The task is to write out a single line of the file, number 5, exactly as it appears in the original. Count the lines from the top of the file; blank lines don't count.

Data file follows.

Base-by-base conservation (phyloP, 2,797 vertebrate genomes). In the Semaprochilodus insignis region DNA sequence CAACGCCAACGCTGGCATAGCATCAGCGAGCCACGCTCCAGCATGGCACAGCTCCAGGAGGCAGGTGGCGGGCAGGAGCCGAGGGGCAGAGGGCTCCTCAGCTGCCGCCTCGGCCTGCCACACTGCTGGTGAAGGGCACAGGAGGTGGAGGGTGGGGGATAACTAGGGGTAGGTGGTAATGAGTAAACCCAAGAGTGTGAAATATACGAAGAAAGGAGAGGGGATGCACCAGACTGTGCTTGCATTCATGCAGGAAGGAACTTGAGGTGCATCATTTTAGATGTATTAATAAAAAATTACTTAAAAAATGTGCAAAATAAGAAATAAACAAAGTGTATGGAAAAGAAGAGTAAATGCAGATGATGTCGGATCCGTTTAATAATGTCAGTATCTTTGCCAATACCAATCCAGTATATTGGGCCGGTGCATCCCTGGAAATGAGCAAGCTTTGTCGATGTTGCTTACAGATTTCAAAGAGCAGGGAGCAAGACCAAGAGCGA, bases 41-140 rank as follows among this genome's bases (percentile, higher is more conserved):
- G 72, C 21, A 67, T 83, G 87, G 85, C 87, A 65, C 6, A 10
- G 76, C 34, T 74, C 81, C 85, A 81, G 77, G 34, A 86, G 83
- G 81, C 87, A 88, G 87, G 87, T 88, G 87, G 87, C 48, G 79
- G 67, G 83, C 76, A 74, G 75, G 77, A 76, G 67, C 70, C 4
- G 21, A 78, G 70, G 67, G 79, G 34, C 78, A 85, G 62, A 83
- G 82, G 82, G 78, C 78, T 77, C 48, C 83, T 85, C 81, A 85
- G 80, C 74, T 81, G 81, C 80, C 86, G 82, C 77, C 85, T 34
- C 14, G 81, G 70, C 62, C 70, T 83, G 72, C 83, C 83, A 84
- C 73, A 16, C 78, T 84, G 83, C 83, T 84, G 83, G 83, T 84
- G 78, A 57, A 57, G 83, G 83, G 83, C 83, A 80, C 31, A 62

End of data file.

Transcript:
- G 67, G 83, C 76, A 74, G 75, G 77, A 76, G 67, C 70, C 4